Good Will Hunting

By Karen Foy

There’s a genealogical saying which goes ‘you must always remember to kill off your ancestors’. Quite harsh you may think… but what this really means is that you cannot fully prove a direct line of descent until you’ve checked that every individual has led their lives and not died in infancy making it impossible for them to have children of their own later on. It may be clichéd but you must complete the ‘circle of life’ and follow each ancestor’s story all the way through to the end.

So…discovering that an ancestor has left a will is a real help to the family historian and a great way of increasing your knowledge about your forebears and their relationships with their siblings and offspring.

Old Will Picture

Old wills and probate documents will help trace your family tree in England and Scotland

A will is a written document detailing how a person wishes to dispose of their property and rights after death. It can reveal family links and details of personal possessions, and expose who was in or out of favour at a particular time by the kind of ‘goods and chattels’ which were bequeathed. By using the knowledge you’ve already found during your research you can even work out other family specifics such as who was married to whom, whether spouses, siblings or children had already died and even if new grandchildren had been added to the family.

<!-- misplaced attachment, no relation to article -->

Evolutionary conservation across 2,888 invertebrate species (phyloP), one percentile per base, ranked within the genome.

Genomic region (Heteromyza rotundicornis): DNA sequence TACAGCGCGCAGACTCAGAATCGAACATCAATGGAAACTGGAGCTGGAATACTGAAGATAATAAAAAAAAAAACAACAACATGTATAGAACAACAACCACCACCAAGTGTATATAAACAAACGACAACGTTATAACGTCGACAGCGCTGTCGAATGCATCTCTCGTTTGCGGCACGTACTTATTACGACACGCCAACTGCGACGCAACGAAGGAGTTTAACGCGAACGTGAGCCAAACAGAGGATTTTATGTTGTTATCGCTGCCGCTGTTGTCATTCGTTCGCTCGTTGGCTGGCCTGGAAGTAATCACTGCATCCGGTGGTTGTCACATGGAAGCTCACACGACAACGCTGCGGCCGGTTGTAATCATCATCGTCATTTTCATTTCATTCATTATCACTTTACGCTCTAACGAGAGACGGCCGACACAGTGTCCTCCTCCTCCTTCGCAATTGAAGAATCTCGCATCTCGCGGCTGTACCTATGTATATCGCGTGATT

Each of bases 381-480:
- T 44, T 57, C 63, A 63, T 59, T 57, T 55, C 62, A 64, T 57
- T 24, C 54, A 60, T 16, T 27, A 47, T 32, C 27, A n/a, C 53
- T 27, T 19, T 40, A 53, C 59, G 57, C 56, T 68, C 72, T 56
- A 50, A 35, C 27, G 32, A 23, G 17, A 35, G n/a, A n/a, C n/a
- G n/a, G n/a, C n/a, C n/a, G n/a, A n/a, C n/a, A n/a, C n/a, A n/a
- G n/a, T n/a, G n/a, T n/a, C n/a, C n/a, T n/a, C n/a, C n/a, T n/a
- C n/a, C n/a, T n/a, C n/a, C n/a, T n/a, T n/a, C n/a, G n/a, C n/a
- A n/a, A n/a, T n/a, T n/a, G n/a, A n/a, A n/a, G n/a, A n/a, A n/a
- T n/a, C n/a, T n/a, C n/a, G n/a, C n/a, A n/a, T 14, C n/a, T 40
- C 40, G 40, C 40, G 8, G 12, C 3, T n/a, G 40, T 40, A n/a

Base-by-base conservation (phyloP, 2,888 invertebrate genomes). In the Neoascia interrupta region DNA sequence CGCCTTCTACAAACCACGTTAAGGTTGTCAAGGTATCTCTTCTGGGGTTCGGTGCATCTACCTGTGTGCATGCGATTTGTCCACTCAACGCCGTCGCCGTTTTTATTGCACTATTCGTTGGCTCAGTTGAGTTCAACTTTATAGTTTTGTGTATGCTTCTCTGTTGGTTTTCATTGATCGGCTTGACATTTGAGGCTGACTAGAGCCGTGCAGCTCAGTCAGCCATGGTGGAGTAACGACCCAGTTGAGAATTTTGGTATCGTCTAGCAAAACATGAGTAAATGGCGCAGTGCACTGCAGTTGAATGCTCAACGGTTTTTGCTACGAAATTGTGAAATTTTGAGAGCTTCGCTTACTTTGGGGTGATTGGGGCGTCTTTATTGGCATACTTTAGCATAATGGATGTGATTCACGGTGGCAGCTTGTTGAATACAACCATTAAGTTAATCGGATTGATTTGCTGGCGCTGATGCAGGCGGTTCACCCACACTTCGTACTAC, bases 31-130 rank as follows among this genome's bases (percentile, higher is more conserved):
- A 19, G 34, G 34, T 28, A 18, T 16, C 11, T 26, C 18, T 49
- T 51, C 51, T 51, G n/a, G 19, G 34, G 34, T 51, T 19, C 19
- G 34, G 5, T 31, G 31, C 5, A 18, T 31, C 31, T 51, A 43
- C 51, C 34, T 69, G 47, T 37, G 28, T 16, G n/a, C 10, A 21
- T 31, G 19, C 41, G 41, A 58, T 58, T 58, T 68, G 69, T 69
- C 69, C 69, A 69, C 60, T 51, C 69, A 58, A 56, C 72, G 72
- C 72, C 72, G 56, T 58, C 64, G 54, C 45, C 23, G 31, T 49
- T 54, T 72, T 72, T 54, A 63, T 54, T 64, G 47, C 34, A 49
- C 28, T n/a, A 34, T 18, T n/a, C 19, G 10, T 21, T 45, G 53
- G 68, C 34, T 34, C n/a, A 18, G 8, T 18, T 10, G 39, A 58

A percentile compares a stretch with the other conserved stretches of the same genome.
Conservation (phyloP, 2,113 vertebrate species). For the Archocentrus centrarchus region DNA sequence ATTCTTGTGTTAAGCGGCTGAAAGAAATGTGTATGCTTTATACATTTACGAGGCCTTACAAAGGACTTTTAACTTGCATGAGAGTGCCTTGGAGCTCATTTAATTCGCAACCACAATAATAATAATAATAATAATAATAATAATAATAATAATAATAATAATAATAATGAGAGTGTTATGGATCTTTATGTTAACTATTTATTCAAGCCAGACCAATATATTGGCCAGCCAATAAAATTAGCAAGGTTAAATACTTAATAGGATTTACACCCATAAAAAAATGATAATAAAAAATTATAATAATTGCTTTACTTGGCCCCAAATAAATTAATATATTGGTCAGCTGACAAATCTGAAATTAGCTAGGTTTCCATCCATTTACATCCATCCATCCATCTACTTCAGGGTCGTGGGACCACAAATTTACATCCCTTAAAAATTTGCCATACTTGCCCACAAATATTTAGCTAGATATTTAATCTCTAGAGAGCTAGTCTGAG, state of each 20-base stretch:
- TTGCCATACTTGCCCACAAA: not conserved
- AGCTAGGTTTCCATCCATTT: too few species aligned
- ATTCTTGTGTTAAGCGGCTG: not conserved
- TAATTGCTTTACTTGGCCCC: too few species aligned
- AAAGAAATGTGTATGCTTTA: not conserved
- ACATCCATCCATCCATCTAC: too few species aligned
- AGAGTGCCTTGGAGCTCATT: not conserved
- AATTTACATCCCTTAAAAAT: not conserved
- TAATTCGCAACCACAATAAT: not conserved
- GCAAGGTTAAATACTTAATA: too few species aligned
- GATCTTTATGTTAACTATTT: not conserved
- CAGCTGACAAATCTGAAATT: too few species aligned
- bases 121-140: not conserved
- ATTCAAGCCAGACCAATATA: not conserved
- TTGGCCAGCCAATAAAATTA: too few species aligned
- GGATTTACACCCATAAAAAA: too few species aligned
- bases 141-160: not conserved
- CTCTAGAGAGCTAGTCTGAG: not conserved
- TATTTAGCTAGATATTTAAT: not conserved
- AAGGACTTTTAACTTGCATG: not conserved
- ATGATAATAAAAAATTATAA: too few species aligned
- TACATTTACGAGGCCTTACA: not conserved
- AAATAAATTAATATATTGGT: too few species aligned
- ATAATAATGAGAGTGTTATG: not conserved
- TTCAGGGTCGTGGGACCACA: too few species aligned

From the 14th century up until the 10th January 1858, the proving of wills was under the jurisdiction of the Church so can be found deposited in a number of locations. Enquire at the County Record Office closest to where your ancestor lived and died but also try when searching a wider area. Similarly, the National Archives of Ireland and Scotland should be able to help you, whilst holds many Scottish wills from 1513 – 1901.

From the 11th January 1858 onwards, the Probate Act made the proving of wills a civil matter and across the country a Probate Court and registries were established. You can obtain these from the Principle Probate Registry in London or one of its subsidiaries.

The website enables you to search wills proved at the Prerogative Court of Canterbury and allows you to view the original will online. The current coverage goes back to 1600 but will eventually cover 1384-1858.

Top Tips:
• Bear in mind that very few women before the late 19th century left a will as their property and possessions would automatically pass to their husband. The discovery of their will may point to the fact that they were widowed, childless or that their offspring had predeceased them.
• Before the Second World War about only 10% of the population left a will so if you’re lucky enough to find one relating to your family members then you may be able to uncover some unique data which is not recorded anywhere else.

Interested in finding out more? Why not try Family History for Beginners published by The History Press.

Karen Foy is a freelance writer and author of two books Family History for Beginners (2011) and Ancestors in the Attic (2012) both published by The History Press. Why not visit her blog at

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